In 1661, the Rajputs defeated Emperor Aurangzeb with the help of Bhils. In 1767, Ahilyabai of Malwa began to oppress the Bhils but it could not last long in the face of the constant resistance of the Bhils. In the eighteenth century, Marathas and Pindaris constantly attacked Mewar and the Bhils stood hand in hand with the Maharanas to fight them and defeat them on several occasions. The Marathas and Pindaris wreaked havoc on the Bhil population and tortured them in many ways. The period of 1805 to 1817 saw a period of the constant struggle between the Bhils and the Marathas.

Contribution Of Bhils In Freedom Struggle Against The British

Source: My India My Glory

A golden era in the history of the Bhils is seen in their independence struggle against the British when they became immortal names in the Indian freedom struggle. The ruthless attacks of the Marathas and the Pindaris had impoverished the Bhils and they then resorted to robbing and plundering to fulfil their basic needs. This was also a period of deterioration of Rajput-Bhil relations. The contemporary Maharanas had entered into a treaty with the British and lacked the courage, determination and perseverance of the likes of Sanga, Pratap, Kumbha and Amar Singh. The British officials pursued a cruel policy against the Bhils and treated them as criminals. The Rajputs remained complacent and distanced themselves from the Bhils as they considered themselves to be superior to them, having forgotten the glorious past of Bhil loyalty and Rajput-Bhil companionship. The Bhils, still fearless and proud, were left to fend for themselves. The acts of loot and plunder carried out by the Bhils continued to irk the authorities. James Tod, as the British agent in Mewar advised the Maharanas to employ British troops against the Bhils.

The British then employed the Bhils in the British army as a separate regiment called the Mewar Bhil Corps in 1841. The British Agents in Mewar tried to criminalize the traditional practices of the Bhils and often put pressure on them to pay revenues to the state which was strongly resisted by Bhil chiefs. The Mewar government increased taxes and imposed new levies and on the advice of the then British Agent imposed restrictions on the illegal levies that the Bhils chiefs had started collecting. They were also prevented from cutting grass, cutting wood, distilling liquor from Mahua leaves and accessing other forest produce. The British monopoly on salt and opium increased the prices of these commodities. These actions worsened the economic conditions of the Bhils. Extension of civil and criminal jurisprudence to Bhil regions amounted to interference in the internal autonomy of the Bhils. The British effectively used the Bhil corps to suppress Indian resistance movements like those of Tantya Tope. However, two Bhil gametis joined Tantya Tope.[5]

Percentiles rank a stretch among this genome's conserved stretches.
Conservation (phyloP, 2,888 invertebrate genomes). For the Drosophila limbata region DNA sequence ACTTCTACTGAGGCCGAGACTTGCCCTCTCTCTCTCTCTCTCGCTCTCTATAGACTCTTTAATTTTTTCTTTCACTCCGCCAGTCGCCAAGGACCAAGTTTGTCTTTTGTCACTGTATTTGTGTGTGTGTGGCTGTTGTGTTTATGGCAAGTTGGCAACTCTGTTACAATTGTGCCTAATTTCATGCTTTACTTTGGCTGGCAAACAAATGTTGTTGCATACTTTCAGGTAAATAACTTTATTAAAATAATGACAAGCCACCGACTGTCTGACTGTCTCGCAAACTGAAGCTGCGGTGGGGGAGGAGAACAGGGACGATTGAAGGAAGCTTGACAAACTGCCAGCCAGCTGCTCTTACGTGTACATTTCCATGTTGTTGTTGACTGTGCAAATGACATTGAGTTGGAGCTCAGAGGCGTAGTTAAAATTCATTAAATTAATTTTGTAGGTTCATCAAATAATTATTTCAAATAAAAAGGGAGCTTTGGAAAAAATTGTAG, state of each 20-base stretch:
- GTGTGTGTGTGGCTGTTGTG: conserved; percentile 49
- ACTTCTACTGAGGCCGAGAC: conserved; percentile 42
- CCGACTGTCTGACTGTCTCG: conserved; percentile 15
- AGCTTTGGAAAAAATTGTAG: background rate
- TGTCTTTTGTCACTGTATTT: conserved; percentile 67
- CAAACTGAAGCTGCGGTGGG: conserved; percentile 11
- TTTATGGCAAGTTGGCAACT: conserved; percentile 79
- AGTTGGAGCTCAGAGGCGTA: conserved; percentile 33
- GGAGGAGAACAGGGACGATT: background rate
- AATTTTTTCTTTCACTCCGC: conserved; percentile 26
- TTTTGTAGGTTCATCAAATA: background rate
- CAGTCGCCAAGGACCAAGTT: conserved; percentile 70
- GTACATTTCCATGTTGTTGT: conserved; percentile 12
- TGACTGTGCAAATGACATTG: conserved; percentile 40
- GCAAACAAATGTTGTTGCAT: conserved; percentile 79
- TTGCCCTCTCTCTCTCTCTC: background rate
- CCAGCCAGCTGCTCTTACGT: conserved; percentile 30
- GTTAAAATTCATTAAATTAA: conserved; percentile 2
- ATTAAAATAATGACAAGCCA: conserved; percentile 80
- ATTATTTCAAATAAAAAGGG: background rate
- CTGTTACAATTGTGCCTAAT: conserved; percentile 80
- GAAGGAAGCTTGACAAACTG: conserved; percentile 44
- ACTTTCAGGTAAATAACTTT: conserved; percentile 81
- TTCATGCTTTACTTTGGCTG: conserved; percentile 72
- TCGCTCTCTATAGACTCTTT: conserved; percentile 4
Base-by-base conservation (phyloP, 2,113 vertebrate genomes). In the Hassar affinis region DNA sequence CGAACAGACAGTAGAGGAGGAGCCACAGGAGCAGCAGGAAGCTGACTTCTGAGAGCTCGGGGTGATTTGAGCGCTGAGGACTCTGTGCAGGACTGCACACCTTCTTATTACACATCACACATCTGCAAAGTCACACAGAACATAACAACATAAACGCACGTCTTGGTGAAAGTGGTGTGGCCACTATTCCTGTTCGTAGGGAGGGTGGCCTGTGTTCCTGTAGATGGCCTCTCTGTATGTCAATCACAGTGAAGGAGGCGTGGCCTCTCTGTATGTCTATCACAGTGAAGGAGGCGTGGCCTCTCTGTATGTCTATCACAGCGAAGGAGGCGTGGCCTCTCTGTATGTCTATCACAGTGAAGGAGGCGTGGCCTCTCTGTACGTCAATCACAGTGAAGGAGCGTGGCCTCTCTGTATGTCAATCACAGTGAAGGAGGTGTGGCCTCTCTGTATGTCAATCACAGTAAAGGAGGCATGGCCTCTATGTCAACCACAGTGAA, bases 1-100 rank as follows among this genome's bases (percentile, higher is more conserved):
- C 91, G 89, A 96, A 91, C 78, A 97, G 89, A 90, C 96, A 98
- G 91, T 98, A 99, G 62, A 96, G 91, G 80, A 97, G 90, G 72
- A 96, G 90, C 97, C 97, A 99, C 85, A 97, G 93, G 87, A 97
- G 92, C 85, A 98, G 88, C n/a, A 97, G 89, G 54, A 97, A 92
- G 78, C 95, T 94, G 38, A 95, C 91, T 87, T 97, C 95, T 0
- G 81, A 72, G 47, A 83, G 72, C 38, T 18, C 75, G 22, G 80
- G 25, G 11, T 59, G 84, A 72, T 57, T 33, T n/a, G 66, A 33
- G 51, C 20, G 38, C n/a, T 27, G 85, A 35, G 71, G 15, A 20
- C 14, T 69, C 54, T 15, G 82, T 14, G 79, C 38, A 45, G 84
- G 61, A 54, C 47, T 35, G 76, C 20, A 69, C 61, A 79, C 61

Continuous exploitation, worsening economic situation and cultural and political interference of the British and the indifference of the Maharana to their cause finally erupted in the Bhil revolt of 1881. The immediate cause of this revolt was twofold: 1. the census operations of 1881  2. The killing of a Gameti of Padona by a thanedar of Barapal. The real causes, however, lay in the aforementioned discriminatory policies and the oppressive attitude of the authorities towards the Bhils which reeked of apathy and superiority complex. The Bhils of Mewar in 1881, thus rose in revolt which was seen as a threat. The Maharana acted swiftly perhaps in a manner of condoning his past mistakes which had been committed at the advice of the British. He accepted 21 demands of the Bhils at Rekhabdeo and prevented the intervention of the British which could have resulted in ruthless suppression and a further deterioration of Mughal-Rajput trust. The revolts of the Bhils lacked coordination but some effective leadership was provided by Daulat Singh.

Govind Guru- The Reformer of Bhil Community

In the early twentieth century, there emerged a social reformer and leader of the Bhils in southern Rajasthan. His name was Govind Guru, a religious leader who called upon the Bhils to proudly assert their traditions and fought against bonded labour but also worked towards eliminating social ills within the Bhil community such as non-vegetarianism and the prevalence of alcohol consumption. This movement is known in history as the Bhagat Andolan. In 1913, six years before the infamous Jallianwala Bagh massacre, the British army killed nearly 1500 unarmed followers of Govind Guru in cold blood at the Mandalgarh Hill at the Rajasthan-Gujarat border. This largely forgotten inhumane massacre is known in history as the Mandalgarh Massacre and is often called the forgotten Jallianwallah Bagh of Rajasthan.